Cal League Tour 2004: Phase V

Monday marked the 7-year anniversary of Ducksnorts. We kicked things off here back in 1997 with a look at the Hideki Irabu fiasco. The writing is probably a bit more heavy-handed than I’d feel comfortable with these days but overall I think it was a worthy first effort. It got me started at least. And so here we are now, gettin’ old together.

To the topic at hand. No, not missed Padre opportunities. We’ll have all winter for that. Now it’s time to wrap up the Ducksnorts/Syntax of Things Cal League Tour 2004.

San Jose Municipal Stadium

The story so far…


Syntax of Things

Our final jaunt just as easily could have been called "Murphy’s Leg" or "Running on Fumes." We accomplished what several months earlier we’d set out to do. We had survived. We had endured. We had prevailed.

But it wasn’t pretty.

We left San Diego a little after 9 AM Saturday morning. We did so under the following assumptions:

  1. The game in San Jose started at 7 PM.
  2. It would take us 8 hours to get to San Jose via San Luis Obispo—well worth the extra hour to avoid yet another dusty day on I-5.

First rule of a road trip? Bring lots of water, just in case. Second rule? If you have a destination in mind that is time-dependent, make damn sure you get the time right. As it turned out, the game was scheduled for 5 PM. My fault (but of course I blame the dog).

This eliminates our cushion but still gives us enough time to make it to the game in the first couple of innings. Enter assumption #2. Eight hours from San Diego to San Jose up US-101? Try six hours to Santa Barbara. Bumper-to-bumper traffic pretty much from downtown LA through Goleta. Uh-oh. New goal: Make it to the ballpark before the game finishes.

Traffic clears up, and I do mental calculations each time we pass a sign telling us how many miles to San Jose. Each time, it comes out the same: If we average 70-75 mph the rest of the way, we should arrive around 7:15.

We do, and we do. Park the car on the street, head to the ticket office. We can already see the scoreboard.

Sevens wild

Woman at the office tells us we can head on in, no charge. Tie game, we’re hoping maybe for some extra innings. But really we’re just grateful to be out of the car and at a game.

Random Modesto batter

And, as we soon realize, we are also tired and hungry. Thanks to some sloppy defense, Modesto pushes across three runs in the top of the ninth and holds on to win. We have spent 10 hours in a car to watch two innings of baseball. Before we leave, we manage to snap a few pictures of the place.

The Cal League mileage chart tells us just how far it is from one venue to the next. Tomorrow’s stop, Inland Empire, is a mere 397 miles from our current location. How comforting.

Cal League mileage chart

There is also a wall that contains all kinds of obscure facts about the Cal League, including the final standings from the 1898 season. We try to imagine how well teams named the Babies and the Prune Pickers would fare in the 21st century.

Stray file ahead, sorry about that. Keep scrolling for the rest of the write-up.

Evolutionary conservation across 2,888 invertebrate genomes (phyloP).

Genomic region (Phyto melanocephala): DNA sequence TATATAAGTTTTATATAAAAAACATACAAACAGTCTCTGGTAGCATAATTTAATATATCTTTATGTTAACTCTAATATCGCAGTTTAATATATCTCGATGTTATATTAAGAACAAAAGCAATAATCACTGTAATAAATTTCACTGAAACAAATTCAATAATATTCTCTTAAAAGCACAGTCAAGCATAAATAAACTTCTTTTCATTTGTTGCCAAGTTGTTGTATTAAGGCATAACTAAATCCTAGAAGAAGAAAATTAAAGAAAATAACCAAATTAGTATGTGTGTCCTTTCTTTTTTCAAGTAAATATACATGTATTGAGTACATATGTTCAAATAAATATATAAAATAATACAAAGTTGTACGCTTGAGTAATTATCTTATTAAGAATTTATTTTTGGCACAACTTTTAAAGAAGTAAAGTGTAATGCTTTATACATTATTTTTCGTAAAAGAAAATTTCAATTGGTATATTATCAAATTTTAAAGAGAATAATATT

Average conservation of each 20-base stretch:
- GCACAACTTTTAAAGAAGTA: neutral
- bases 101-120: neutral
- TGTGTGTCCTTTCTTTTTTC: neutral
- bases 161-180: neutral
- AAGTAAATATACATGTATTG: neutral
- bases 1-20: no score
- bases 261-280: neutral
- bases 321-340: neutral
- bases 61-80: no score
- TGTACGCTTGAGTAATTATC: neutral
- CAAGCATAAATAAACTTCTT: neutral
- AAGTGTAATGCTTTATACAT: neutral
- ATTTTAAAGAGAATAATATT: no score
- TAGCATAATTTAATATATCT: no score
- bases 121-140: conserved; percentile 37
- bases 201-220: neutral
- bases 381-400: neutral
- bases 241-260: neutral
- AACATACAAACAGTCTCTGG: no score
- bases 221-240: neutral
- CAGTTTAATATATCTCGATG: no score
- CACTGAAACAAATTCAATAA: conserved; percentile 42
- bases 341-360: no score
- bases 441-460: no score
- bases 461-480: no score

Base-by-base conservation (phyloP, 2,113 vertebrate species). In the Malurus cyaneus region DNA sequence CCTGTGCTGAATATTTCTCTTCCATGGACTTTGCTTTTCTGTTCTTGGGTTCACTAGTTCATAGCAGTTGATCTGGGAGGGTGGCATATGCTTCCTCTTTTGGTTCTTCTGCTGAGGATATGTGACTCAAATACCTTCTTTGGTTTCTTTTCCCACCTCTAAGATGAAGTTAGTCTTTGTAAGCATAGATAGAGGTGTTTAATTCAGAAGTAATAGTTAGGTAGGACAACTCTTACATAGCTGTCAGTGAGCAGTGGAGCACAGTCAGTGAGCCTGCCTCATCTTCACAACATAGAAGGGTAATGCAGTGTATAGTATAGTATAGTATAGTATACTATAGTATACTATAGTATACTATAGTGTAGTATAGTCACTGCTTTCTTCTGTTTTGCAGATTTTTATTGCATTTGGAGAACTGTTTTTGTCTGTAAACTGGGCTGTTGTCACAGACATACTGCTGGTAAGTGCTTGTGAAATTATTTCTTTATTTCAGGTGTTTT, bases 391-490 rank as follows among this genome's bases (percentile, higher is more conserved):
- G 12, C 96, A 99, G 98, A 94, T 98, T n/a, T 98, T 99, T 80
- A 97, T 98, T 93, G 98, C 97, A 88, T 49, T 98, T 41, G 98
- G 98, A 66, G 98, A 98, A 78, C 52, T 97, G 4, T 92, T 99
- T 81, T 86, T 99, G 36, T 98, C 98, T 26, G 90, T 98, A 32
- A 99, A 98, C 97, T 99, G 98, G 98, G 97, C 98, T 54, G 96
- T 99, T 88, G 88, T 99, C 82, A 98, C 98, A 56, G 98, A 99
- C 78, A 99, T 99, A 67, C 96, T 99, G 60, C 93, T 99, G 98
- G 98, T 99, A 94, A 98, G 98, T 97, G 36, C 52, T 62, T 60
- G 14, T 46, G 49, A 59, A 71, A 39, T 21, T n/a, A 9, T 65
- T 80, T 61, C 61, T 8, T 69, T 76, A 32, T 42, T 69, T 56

1898 Cal League standings

One great thing about the stadium in San Jose is that it’s in the middle of a heavily Asian part of town, which means no trouble finding good eats. We drop ourselves at a random Vietnamese place and feast, accompanied by some Asian music award show on television. Jeff will recall with pride having eaten raw beef salad, and I will vouch for him.

Next it’s 70 minutes east to our old nemesis, I-5. We stay the night at Santa Nella, a town where there are three things to do:

  • get gas
  • eat
  • sleep

We do all these things, and in the morning head south to the final stop on our tour. You may ask yourself what the heck is Inland Empire. Go ahead, I’ll wait.

Arrowhead Credit Union Park

Basically, it’s San Bernardino with a heavier theme song. And hot. It’s 104 when we pull into town around 3:30, down to 95ish by the time we leave after the seventh-inning stretch.

View from third base side looking down right field line

Here is where I would give you details of the game if I could remember them. Rancho Cucamonga right-hander Steven Shell featured a nasty breaking ball but hung a couple of ‘em at inopportune times. Despite his gaudy strikeout totals this season, he wasn’t overpowering. But he would throw any of his pitches at any time in the count, which often baffles Class A hitters.

Shell surrendered home runs to Wladimir Balentien and Jesus Guzman. Both of these kids are just 20 years old and look like they can play. We also got our first look at Michael Garciaparra. Like his brother, he’s very aggressive at the plate and he plays with his batting gloves between just about every pitch.

Inland Empire lefty Thomas Oldham toes the slab

Inland Empire southpaw Thomas Oldham was in control pretty much the whole night. By the seventh, he’d turned things over to the ‘pen and we’d had enough of the road. One final stretch of I-15, through Riverside, Elsinore, Temecula, Escondido, and finally back home.

No question the road kicked our behinds. But I like to think we kicked its in the process.

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